To clean delicate items, use a similar method as above. However, you do not want to machine-wash your delicates. Hand-wash these items by putting them in a sink or basin of cool water. Add a mild soap and baking soda and allow these items to soak in order to loosen the grime; do not scrub the stain. Rinse out the soap with lukewarm water. Allow the items to air dry. If there are still traces of stains or odor, repeat this process.
Cleaning Carpet and Upholstery
- Soak up as much of the stain as you can using newspaper and paper towels. Lay paper towels over the wet area, then add newspaper on top. If it is a rug that you can lift up, place newspaper underneath the stain as well. Stand on the newspaper-paper towel pile for a minute. Then, repeat this until the area is mostly dry. Keep in mind that the more urine you can remove from the soiled area, the easier it will be to remove the odor.
- To assist in retraining your pet, it helps if you put the urine-soaked materials where you do want your pet to go to the bathroom and let them see you do it. This will tell your pet that going to the bathroom isn’t bad if it goes in the appropriate place.
- Next, rinse the area with cool, clean water. Rinse thoroughly, then soak as much water up as possible. You can try blotting the area, although renting an extractor will be much more effective and efficient. If using an extractor, use water only; do not use chemical cleaners.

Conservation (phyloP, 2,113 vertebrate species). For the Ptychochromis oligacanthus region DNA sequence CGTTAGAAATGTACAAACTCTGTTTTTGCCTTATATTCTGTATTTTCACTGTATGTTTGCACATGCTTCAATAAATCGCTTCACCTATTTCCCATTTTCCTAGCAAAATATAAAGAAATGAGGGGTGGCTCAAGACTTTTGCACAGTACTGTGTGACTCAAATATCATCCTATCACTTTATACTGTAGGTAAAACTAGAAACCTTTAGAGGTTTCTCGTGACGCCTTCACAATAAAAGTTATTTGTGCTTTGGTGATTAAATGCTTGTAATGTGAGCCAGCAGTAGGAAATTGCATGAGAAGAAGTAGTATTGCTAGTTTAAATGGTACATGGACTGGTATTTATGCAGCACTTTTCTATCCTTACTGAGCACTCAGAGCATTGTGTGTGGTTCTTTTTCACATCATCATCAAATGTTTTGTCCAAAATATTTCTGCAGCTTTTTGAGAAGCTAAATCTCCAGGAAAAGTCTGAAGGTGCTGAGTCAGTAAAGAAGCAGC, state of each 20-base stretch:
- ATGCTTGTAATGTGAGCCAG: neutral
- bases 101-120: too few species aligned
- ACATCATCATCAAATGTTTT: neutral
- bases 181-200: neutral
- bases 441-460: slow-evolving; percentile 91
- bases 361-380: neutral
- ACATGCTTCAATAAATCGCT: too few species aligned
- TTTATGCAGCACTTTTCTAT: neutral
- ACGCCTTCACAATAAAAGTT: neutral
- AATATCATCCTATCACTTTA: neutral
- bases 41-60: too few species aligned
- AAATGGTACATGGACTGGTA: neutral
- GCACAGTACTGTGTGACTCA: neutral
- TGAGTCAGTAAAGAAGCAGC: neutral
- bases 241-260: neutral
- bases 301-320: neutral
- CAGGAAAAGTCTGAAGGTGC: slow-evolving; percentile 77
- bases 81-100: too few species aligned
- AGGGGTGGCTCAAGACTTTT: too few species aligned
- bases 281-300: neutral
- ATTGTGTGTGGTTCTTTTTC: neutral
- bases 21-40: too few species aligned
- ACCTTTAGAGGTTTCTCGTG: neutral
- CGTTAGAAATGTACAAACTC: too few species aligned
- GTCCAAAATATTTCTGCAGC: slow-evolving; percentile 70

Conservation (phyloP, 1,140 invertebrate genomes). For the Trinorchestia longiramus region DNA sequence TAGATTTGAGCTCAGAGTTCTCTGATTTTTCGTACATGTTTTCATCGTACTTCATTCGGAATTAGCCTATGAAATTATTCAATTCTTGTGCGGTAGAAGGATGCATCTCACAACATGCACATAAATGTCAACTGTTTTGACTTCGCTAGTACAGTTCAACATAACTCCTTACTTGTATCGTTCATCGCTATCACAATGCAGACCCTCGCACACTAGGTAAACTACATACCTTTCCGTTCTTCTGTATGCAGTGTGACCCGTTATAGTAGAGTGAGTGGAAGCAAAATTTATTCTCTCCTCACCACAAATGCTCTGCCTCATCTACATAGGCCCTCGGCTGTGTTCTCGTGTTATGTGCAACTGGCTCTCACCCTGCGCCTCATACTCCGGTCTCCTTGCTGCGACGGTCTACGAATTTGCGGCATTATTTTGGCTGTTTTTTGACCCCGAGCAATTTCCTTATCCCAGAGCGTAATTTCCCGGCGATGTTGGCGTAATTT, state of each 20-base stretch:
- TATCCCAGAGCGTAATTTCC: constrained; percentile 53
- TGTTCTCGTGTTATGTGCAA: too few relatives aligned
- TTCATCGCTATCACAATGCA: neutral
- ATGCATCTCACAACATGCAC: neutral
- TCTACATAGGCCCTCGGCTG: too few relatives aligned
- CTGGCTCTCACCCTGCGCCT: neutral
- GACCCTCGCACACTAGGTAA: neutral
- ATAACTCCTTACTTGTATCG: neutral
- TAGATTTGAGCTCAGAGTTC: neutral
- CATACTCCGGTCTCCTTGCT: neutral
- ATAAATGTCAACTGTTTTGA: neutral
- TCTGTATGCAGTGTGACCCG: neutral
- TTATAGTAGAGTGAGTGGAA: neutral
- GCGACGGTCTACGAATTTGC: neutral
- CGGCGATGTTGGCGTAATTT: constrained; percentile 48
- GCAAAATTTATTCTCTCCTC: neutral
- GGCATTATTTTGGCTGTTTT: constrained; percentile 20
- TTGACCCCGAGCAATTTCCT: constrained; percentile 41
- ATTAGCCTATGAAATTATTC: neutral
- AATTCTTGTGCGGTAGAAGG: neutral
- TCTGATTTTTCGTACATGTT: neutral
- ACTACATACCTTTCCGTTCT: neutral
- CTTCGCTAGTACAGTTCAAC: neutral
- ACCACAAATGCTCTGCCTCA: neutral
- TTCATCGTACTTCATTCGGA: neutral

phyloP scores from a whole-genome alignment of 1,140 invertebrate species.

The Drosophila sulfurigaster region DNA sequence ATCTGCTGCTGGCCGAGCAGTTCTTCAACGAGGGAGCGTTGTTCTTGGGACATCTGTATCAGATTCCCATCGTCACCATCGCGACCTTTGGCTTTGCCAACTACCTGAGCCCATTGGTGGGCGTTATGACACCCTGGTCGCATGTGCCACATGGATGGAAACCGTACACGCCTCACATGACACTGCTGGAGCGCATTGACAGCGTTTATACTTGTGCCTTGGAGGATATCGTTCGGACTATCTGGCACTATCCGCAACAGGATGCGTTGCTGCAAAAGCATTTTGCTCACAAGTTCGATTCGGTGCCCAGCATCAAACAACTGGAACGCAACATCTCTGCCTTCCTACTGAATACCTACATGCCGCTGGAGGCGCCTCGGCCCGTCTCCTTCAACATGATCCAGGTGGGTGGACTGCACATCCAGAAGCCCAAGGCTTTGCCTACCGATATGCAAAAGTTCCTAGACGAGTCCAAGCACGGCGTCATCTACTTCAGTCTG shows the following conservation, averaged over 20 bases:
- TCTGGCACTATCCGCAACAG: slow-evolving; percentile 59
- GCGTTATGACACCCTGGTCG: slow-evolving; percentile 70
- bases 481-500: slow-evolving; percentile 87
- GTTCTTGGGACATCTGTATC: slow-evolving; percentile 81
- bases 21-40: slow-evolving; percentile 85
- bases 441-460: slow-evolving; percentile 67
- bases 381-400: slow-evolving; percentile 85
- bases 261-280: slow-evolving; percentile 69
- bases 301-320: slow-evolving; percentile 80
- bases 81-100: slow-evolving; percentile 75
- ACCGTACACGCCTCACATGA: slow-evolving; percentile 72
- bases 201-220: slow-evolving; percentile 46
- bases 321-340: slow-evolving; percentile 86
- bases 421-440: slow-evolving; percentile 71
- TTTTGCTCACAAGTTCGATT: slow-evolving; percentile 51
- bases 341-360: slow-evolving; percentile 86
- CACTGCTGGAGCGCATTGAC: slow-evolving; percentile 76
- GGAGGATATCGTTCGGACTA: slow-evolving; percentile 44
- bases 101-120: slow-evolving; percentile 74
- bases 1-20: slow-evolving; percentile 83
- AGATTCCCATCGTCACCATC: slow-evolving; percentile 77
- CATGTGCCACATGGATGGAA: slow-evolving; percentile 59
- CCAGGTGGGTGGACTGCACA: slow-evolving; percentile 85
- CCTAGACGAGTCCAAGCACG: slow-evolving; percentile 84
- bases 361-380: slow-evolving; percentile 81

- If you have used cleaners in the past, you must make sure that every trace of the chemicals has been rinsed out. If there are traces of chemicals still in the carpet, it will weaken the effectiveness of the enzymatic cleaner.
- After the area has been cleaned, use a pet odor neutralizer, which can be purchased at any pet store.
- If the area still appears to be stained after cleaning and neutralizing, use a high-quality enzymatic carpet cleaner. Although the higher-quality cleaners may be higher in price, it is worth it: If you go with a lower-quality cleaner, you may need to use more of it, which could result in spending a comparable amount.
- Unfortunately, if the urine has seeped through the carpet into the padding, you might have to replace at least that part of the carpet and padding.
- Retraining your pet is key to keeping the areas clean. Make those areas unavailable and/or unattractive to your pet, and encourage your pet to use the appropriate bathroom areas. Remember not to yell at or shame your pet, but rather, provide lots of positive reinforcement.
Cleaning Hard Surfaces,Flooring and Walls
You will want to thoroughly clean each affected area. If you see any discoloration on your floors or walls, it means that the acid content of the urine has affected the finish or paint. Some washable finishes and washable wallpapers may respond well to an enzymatic cleaner. You may want to try the cleaner first. If there is still a stain or discoloration, you may need to strip the finish or paint and reapply it.
For more resources, check out the links below:
Additional Cleaning Tips:
- Cleaning Spots and Spills
- How to Remove Cat Urine
- Cleaning Pet Stains and Odors
- Removing Pet Stains and Odors
- Dog Cleaning Tips
- Removing Stains and Odors
- Inappropriate Elimination in Cats
Last modified: May 31, 2017